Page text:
No. Biology is the main factor that determines size, and snakes can outgrow an overly-small habitat. But, staying in an area that’s too small could potentially stunt their growth, which is why it’s always better to err on the side of more room instead of less.
How Warm Should I Keep The Habitat?
You should not try to maintain an even temperature throughout your corn snake’s habitat. Instead, set up the habitat to have a warmer side around 90 degrees and a cooler side around 70 degrees.
This kind of temperature gradient allows your corn snake to get warmer or cooler, depending on what it needs to regulate its body temperature.
I recommend recreating a semi-natural environment for your snake. Having some places to explore, some places to climb, and some places to hide can lead to happier, more-relaxed pets with healthy growth.
How Large Do Corn Snakes Grow?
Corn snakes can grow up to 5 feet long as adults, though some will stop growing around 2 feet. As mentioned earlier, corn snakes keep growing throughout their lives, but do so at a much slower rate after they hit maturity.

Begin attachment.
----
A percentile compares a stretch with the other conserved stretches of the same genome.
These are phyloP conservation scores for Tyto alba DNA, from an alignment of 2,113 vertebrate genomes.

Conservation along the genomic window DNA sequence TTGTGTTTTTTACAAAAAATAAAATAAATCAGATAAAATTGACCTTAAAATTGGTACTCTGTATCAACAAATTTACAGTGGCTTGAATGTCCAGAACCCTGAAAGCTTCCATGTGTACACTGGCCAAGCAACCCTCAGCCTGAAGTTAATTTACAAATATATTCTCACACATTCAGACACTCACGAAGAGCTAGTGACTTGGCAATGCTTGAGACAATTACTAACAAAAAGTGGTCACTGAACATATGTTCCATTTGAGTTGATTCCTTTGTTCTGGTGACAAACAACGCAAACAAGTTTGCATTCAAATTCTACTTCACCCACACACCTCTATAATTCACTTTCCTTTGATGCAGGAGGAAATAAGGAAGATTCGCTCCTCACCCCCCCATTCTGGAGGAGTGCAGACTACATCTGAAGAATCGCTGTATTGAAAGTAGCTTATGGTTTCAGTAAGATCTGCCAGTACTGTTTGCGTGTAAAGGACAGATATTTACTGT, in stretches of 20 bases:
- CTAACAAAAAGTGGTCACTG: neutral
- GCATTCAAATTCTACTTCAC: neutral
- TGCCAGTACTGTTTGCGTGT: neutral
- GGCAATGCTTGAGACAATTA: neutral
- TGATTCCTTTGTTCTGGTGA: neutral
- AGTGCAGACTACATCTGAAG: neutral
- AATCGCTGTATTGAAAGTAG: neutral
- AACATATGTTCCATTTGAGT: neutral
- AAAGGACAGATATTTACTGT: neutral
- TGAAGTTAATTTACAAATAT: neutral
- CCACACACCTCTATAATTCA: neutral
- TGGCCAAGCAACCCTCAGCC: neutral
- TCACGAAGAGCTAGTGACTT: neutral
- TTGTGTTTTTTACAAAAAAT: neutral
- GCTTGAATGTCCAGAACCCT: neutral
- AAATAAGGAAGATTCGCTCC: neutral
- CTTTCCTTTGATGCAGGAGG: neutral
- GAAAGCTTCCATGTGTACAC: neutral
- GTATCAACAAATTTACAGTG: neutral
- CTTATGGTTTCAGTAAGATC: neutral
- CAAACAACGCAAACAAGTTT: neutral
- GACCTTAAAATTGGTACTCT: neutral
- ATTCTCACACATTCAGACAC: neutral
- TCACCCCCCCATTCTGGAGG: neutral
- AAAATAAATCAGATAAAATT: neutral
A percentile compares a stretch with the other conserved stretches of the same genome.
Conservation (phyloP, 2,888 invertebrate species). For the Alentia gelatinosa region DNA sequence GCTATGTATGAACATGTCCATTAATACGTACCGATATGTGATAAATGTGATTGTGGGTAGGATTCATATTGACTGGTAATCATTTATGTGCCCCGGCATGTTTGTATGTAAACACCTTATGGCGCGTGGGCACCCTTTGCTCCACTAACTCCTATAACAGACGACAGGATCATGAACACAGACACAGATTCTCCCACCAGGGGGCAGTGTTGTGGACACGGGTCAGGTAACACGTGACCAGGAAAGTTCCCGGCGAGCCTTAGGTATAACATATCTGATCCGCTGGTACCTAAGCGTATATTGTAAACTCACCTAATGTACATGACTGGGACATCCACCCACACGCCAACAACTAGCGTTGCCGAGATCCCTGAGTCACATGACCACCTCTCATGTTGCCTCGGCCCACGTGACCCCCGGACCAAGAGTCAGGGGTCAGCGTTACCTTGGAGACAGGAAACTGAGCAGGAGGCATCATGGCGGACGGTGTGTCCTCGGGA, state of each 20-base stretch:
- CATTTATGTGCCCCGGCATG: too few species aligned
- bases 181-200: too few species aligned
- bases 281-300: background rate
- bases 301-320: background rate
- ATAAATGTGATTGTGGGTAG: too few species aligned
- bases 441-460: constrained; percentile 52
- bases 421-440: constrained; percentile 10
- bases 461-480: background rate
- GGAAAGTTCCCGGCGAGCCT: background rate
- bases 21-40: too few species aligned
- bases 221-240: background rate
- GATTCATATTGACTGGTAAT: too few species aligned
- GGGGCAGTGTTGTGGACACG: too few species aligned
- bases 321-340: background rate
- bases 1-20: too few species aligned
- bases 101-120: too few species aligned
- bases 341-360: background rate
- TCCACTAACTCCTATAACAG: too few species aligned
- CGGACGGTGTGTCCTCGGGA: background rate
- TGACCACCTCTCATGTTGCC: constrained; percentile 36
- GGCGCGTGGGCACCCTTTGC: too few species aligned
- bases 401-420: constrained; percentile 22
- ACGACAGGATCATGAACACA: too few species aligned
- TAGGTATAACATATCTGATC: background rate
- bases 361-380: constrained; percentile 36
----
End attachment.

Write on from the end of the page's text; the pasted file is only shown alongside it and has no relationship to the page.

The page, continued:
Most corn snakes reach maturity when they’re around two years old, but plentiful food can lead to them reaching maturity at an earlier point in life.
The main factors that influence their final size are their diet, gender, and habitat as described above, as well as their genetics. Some snakes are naturally predisposed to being longer or shorter, just like some humans are naturally taller.
As snakes grow, their skin does not grow with them. This means they outgrow their skin and need to shed it.
Since they grow fast when they are young, corn snakes shed often early in life. Once they are mature, they only shed a few times a year.
What Happens To Their Growth If They Stop Eating For A While?
Corn snakes may occasionally stop eating food for a while. This isn’t as dangerous for adults as children (who shouldn’t go more than one week without food).